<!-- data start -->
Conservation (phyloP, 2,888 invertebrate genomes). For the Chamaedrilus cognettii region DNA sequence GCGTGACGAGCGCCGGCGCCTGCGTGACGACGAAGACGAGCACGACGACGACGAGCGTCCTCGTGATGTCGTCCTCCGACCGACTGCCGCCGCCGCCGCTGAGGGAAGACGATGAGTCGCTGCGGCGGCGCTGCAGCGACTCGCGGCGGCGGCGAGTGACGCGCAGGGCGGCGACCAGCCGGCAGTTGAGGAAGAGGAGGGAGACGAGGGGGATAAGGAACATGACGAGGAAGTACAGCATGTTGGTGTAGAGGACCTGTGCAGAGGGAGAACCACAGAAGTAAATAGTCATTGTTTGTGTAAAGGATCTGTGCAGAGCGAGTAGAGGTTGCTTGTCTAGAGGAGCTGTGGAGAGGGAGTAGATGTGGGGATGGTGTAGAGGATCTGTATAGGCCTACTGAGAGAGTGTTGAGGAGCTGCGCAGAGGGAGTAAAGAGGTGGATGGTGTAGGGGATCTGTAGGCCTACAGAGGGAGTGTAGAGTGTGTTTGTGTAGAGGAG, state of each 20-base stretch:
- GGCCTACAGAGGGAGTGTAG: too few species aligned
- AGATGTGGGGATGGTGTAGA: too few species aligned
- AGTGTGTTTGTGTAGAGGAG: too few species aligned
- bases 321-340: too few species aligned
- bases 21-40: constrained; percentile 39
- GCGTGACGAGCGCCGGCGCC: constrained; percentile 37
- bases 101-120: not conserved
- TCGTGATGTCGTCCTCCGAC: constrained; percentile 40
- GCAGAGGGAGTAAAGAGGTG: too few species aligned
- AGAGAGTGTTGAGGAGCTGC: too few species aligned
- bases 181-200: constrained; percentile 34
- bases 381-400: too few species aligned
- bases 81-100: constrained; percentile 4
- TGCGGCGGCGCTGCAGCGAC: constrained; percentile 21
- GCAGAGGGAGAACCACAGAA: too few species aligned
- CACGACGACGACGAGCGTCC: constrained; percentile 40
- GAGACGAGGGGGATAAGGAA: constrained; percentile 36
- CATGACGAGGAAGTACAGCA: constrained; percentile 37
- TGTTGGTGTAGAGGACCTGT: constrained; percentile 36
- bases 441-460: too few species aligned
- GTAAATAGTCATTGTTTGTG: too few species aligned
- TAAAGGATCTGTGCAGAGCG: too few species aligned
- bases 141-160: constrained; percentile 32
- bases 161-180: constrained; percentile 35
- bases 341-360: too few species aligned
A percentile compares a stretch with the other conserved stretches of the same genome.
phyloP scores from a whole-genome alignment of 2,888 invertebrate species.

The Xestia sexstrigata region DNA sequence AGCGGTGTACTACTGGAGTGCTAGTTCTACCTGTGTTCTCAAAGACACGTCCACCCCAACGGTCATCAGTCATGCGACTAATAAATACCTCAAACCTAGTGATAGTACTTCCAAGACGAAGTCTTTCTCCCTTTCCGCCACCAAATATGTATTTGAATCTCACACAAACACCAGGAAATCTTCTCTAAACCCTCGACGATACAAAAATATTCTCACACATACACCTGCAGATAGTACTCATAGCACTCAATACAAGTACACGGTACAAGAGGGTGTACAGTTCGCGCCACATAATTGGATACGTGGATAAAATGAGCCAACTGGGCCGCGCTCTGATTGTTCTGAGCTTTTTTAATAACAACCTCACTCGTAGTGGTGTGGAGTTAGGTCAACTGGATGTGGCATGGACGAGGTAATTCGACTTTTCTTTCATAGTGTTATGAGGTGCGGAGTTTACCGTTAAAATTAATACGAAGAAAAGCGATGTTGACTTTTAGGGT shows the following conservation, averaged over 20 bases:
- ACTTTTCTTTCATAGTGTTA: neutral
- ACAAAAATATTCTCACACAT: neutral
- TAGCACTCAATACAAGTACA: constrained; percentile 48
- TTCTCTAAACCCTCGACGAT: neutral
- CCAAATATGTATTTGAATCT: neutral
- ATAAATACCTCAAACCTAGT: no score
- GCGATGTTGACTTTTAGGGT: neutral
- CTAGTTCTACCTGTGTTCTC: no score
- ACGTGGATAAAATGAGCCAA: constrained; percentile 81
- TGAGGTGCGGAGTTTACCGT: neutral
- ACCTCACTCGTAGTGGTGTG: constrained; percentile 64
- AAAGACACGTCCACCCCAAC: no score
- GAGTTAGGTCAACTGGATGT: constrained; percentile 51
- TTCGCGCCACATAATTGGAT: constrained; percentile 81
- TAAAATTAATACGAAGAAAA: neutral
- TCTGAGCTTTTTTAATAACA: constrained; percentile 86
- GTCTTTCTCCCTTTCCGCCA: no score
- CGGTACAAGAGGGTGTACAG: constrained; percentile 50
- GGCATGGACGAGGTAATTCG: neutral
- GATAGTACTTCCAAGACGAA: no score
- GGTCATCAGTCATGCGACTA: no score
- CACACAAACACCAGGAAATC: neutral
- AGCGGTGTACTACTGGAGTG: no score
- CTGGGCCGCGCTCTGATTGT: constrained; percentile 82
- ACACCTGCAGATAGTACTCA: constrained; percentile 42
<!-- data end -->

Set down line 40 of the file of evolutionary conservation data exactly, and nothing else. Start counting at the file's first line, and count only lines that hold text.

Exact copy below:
- ACCTCACTCGTAGTGGTGTG: constrained; percentile 64